Seniority pay must die // Opinion

Law firms are switching from automatic increases in associate salaries to increases based on merit

By Jordan Furlong

On Friday December 10th, 2010


illustration by Jason SchneiderLaw firms that automatically increase associate pay every year might as well issue a news release that says: “We don’t have the first clue how much our associates are actually worth.”

Seniority-based salary is a relic of the factory era. It’s used today mostly to compensate people such as auto workers (undifferentiated rote work), schoolteachers (work whose value defies easy measurement) and law firm associates (both).

Law firms can do better and, at long last, many are. Several U.S. and U.K. law firms, including giants like Clifford Chance LLP, DLA Piper and Hogan Lovells, have switched to what they call a merit-based compensation system. These systems decouple associate salaries from year of call and tie them instead to a series of factors based on the associate’s skills and contributions.

Merit assessment methods can be as simple as annual partner reviews, or be far more sophisticated. Seyfarth Shaw LLP, for example, has nine salary levels based on how well associates master 11 different skills delivered by the firm’s training program. A growing number of Canadian firms, including WeirFoulds LLP and Burnet Duckworth & Palmer LLP, are also using merit-based compensation.

This is a welcome and overdue development. Everyone knows that associates differ widely in terms of their efficiency, effectiveness, work ethic, willingness to collaborate, affinity for a subject area and other factors. Paying associates on their merits, as part of an effort to identify and quantify their value, just makes sense. Wouldn’t you like to be paid according to how good you are? Especially if you’re better than that associate two years ahead of you?

But firms can benefit too. Merit-based systems improve a firm’s chances of keeping its top performers, who can feel shackled by lockstep systems that restrict their earnings. And because firms can show that associate salaries are tied to specific criteria that create real value, such systems also help make clients more willing to pay full price for associates’ work.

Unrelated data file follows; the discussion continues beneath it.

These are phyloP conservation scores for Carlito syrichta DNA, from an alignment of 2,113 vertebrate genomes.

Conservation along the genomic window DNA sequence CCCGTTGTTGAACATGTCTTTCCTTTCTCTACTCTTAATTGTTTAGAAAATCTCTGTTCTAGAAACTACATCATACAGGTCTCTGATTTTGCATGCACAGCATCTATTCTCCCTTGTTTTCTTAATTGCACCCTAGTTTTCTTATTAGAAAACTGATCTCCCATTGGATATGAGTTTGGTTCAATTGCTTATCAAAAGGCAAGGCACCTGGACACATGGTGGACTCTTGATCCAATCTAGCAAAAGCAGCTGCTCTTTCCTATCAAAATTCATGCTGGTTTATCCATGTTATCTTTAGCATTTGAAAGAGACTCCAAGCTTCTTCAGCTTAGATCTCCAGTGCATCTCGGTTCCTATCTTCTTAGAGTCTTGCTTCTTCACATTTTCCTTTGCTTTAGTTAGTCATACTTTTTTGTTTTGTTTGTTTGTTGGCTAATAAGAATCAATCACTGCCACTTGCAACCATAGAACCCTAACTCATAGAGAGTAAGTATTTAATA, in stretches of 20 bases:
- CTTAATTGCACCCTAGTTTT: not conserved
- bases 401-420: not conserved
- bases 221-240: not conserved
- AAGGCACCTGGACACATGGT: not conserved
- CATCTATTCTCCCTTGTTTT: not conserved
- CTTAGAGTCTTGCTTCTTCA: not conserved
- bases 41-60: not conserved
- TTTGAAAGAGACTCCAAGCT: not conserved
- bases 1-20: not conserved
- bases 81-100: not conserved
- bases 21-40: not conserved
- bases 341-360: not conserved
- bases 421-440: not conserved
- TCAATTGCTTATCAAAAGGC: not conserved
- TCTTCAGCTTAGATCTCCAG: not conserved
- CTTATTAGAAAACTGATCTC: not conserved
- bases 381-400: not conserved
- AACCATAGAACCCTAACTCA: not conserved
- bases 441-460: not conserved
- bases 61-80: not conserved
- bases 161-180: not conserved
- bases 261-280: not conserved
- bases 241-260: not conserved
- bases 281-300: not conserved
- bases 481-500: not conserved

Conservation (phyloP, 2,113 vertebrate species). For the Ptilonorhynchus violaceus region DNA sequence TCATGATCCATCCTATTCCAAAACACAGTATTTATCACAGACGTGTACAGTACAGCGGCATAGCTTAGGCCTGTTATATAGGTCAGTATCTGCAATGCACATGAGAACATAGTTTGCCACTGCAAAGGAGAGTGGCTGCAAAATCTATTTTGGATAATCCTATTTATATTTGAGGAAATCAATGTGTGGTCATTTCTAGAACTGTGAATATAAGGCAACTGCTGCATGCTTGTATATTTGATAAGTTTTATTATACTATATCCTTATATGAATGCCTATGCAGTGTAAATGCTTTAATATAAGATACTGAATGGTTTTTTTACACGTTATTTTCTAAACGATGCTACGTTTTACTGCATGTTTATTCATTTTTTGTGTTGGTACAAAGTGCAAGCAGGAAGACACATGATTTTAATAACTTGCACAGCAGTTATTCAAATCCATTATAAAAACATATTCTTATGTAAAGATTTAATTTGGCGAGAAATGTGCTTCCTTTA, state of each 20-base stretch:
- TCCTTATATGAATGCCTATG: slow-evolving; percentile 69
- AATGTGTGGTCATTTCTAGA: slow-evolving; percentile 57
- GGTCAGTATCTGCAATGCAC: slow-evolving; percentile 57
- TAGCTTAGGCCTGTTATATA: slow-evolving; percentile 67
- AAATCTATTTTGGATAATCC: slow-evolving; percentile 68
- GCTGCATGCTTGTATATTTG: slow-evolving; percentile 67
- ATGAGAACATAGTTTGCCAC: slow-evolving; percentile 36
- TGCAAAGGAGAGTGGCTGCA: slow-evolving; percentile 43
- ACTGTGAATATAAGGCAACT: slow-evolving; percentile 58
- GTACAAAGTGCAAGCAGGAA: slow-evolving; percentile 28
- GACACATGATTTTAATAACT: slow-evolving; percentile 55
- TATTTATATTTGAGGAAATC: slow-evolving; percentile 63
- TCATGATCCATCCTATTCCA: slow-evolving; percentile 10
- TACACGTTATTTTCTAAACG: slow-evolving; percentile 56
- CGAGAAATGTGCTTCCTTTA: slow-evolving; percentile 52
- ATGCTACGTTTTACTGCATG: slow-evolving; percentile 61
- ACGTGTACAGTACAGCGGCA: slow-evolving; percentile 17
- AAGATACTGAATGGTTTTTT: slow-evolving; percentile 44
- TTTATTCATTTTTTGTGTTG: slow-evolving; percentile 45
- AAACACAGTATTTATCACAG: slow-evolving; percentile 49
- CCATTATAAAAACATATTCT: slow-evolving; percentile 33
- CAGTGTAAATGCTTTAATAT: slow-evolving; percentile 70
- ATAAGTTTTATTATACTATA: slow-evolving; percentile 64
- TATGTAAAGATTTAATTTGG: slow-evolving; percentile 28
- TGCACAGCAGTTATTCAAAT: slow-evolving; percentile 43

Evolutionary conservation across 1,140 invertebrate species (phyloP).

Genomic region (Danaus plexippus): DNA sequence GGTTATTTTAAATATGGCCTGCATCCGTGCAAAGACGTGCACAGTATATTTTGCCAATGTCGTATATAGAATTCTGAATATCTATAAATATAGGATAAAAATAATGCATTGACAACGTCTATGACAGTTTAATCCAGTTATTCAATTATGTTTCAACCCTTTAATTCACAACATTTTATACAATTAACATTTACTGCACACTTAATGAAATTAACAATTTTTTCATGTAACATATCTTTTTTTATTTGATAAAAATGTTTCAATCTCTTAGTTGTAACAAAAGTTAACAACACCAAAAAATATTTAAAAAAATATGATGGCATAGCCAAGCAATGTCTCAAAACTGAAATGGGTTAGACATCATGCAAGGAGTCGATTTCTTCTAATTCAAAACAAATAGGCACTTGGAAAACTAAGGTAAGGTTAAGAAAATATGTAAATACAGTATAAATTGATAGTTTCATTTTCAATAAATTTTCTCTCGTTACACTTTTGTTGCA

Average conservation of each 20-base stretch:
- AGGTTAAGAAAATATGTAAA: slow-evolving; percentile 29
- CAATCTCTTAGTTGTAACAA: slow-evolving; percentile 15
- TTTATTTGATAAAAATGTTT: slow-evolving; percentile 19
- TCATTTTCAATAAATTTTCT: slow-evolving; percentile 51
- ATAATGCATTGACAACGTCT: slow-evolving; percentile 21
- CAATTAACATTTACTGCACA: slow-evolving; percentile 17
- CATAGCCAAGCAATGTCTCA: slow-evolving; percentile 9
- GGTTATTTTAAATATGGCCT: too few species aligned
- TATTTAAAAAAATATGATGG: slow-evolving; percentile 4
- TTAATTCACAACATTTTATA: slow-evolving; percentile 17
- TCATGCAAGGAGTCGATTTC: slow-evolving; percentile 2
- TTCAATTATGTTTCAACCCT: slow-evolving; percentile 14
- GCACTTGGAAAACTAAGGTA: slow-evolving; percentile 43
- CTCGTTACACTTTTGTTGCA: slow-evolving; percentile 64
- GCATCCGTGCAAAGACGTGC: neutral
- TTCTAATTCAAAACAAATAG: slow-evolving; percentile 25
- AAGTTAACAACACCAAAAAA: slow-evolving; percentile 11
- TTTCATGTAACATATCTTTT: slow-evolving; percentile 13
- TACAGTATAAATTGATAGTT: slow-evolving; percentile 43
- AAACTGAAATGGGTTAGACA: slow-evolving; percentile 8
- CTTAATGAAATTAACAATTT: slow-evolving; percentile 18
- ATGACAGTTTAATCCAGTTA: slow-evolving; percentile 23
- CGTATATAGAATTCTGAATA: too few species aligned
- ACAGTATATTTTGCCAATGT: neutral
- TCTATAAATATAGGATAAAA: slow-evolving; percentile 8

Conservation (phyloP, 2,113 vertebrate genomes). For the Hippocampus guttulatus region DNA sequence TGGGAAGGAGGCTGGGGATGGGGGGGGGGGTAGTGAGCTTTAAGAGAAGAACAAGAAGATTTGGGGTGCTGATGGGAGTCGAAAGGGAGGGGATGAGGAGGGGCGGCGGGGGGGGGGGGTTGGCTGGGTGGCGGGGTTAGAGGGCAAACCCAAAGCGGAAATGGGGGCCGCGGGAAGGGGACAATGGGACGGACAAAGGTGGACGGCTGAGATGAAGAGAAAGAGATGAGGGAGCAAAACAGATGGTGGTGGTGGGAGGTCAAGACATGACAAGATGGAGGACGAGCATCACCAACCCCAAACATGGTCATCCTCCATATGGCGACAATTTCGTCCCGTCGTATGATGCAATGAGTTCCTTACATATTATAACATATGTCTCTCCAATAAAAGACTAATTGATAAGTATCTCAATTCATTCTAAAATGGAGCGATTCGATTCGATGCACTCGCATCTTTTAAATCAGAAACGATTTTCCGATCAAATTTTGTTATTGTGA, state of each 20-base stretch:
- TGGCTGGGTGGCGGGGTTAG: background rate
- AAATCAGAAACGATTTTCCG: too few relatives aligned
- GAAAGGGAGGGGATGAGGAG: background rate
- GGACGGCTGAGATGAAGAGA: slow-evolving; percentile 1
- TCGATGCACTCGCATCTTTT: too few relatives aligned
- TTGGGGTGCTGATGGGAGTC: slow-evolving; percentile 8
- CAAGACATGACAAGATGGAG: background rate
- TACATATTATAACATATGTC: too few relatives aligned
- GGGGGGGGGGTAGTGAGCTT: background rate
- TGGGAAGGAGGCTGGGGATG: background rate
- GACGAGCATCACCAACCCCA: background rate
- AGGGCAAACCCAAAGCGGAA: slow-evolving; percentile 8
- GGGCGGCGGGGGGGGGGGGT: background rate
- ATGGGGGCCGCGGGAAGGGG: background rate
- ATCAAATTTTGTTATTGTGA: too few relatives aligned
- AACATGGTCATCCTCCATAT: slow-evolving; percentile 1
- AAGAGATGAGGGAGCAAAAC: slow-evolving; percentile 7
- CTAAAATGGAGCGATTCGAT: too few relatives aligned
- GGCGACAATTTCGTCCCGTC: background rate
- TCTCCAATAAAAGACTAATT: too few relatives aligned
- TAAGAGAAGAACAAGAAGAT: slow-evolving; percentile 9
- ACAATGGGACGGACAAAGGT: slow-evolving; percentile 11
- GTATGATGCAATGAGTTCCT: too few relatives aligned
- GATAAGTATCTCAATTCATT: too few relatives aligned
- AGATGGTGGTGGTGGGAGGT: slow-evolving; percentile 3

But firms need to proceed carefully. First, it’s easy to fall back into old habits and decide that “merit” really means “billable-hour totals.” That’s not a step forward, it’s a leap backward that will burn out associates and infuriate clients. “Merit” has to mean more than “billings generated” or the whole exercise is pointless.

Second, a merit-based compensation system needs to be transparent. Every associate needs to know exactly which factors drive salary and how they are measured. Don’t tell associates they’ll be paid for good business development. Provide specific criteria: new client relationships begun, existing relationships furthered, articles published, CLEs presented, blog posts written and so forth.

Third, compensating by merit is a potential minefield for diversity efforts. Lockstep compensation has few virtues, but impartiality is one of them. Everyone, women and visible minorities included, makes the same and everyone knows it. Firms should choose criteria that encourage diversity.

Finally, merit-based compensation must be tied to effective training. It makes no sense to compensate associates on skills and traits they’ve been given no opportunity to develop. This requires not only that the firm invest in and deliver a top-notch training system, but also that partners sacrifice real, otherwise billable time to ensure associates are supervised and mentored in a meaningful way. Associate merit is every partner’s responsibility, whether partners like it or not.

Law firms appear ready to abandon lockstep in favour of a more defensible, valuedriven pay system. Good. But they have to do it right, or they’ll simply have replaced one untenable system for another.

Jordan Furlong is a partner with Edge International Consulting, advising law firms and legal organizations across North America. Read his blog at

Illustration by Jason Schneider